The best pixel art logos from the Commodore Amiga scene


Christian Kirchesch put together a cracking set of logos as used by musicians, pirates, demo writers and other e'erdowells of the Commodore Amiga's hardcore coding scene.

Originally this was supposed to be an article about the Top 20 Logos from Commodore Amiga. It ended up with 159. The more I digged into it, the more precious gems I fount. Graphics I hadn't seen for decades, straying around in .ADF- and .DMS-images somewhere on the Internet, forgotten by most people. Some of these Logos go even back to 1988 (Tristar, Unit A, World of Wonders).

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How Google's latest redesign shrank its logo from 2,145 bytes to only 305

Bit conservation! The redesign makes more sense now. Read the rest

Google's new logo


IMO Paul Rand's best work in 20 years. I would have gone for something traditional, myself, like Zapfino, but I guess they're going for that classy slick design look.

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The design story of NASA's "worm" logo, sadly retired


Over at Display, Graphic designer Richard Danne tells the story of the fantastic "worm" logo he and partner Bruce Blackburn created for NASA in 1974. It was used for almost twenty years until the NASA administrator Dan Goldin unfortunately reinstated the previous "meatball" logo, developed in 1959. Read the rest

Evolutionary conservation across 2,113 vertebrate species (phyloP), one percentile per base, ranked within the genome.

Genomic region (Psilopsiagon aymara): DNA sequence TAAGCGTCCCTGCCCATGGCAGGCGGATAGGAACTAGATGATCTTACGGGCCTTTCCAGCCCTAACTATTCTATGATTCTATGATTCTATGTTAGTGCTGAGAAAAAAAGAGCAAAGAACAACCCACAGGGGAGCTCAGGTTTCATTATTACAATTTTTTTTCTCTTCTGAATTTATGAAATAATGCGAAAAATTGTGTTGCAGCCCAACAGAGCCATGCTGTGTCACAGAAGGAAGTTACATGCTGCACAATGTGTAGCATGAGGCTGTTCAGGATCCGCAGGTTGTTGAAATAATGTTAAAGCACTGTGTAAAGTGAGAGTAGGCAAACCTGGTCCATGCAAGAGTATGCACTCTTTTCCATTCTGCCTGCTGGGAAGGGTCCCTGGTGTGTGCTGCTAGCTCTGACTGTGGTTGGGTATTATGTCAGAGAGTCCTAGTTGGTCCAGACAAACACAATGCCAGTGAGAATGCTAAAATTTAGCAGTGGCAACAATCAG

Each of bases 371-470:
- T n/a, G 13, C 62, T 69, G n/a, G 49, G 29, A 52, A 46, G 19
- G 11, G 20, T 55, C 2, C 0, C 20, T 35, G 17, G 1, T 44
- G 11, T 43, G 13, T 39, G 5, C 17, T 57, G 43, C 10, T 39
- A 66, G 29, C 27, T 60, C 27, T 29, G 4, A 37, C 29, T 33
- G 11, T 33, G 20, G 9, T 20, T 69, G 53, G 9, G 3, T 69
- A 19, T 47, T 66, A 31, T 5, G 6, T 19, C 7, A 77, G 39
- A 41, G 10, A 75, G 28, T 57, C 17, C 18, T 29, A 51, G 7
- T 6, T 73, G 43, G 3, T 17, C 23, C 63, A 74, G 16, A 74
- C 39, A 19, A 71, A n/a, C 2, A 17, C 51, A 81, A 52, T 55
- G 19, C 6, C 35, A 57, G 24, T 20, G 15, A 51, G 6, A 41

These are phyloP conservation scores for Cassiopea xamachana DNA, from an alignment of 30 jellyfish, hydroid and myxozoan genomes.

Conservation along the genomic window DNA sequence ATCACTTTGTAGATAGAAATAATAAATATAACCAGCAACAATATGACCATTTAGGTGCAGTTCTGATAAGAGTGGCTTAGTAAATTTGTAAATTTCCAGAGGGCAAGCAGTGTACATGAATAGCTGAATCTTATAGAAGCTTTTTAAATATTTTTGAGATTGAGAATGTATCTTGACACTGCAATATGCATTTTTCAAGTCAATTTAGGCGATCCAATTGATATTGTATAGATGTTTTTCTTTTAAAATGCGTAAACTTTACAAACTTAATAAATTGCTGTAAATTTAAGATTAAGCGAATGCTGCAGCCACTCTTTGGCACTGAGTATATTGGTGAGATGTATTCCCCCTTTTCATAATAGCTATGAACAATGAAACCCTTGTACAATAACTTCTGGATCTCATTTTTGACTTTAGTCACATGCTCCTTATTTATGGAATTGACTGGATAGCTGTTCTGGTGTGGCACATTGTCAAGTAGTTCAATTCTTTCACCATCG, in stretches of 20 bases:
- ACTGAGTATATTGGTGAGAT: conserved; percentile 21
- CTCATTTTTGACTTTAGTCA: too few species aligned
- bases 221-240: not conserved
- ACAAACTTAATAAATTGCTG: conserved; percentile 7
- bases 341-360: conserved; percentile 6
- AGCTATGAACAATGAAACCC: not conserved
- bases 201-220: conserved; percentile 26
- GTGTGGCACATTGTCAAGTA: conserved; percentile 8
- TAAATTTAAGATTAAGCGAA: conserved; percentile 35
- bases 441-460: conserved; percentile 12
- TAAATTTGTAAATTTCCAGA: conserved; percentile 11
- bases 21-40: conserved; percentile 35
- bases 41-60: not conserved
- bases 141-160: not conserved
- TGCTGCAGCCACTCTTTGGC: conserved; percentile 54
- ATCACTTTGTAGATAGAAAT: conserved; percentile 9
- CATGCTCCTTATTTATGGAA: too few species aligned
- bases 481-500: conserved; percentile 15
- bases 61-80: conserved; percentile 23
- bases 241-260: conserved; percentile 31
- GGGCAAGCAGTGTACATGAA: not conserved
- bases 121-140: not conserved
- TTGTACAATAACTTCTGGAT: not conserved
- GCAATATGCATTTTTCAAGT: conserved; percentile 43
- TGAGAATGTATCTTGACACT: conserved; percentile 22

Why we can't remember ubiquitous logos, even Apple's


UCLA psychology professor Alan Castel ran an experiment where more than 100 students drew the Apple logo from memory, and the results were surprisingly terrible. Why? Read the rest

Classic game logos tumblr offers a surprisingly focused collection, as useful to artists as it is nostalgic to browse through. It could use filtering tools: say, if one wanted to show just those from Pysgnosis or Nintendo. Read the rest

Star Wars logo history

Over at Tenth Letter of the Alphabet, a fascinating history of the Star Wars logo. Above left, a decal created during the film's pre-production, to be used on film cans and other early materials. "This was how we first pictured Han Solo," production designer and artist Ralph McQuarrie explained in The Star Wars Scrapbook: The Essential Collection. "It could be a sort of Luke character, but I think it’s more like Han. Anyway, George decided that Han Solo should be a more relaxed character, and his costume was changed. But this decal was designed before the change.” Above right, the early corporate letterhead after "The" was dropped. The lettering, based on the Precis font, was by concept artist and SFX tech Joe Johnston. "Anatomy of a Logo: Star Wars" Read the rest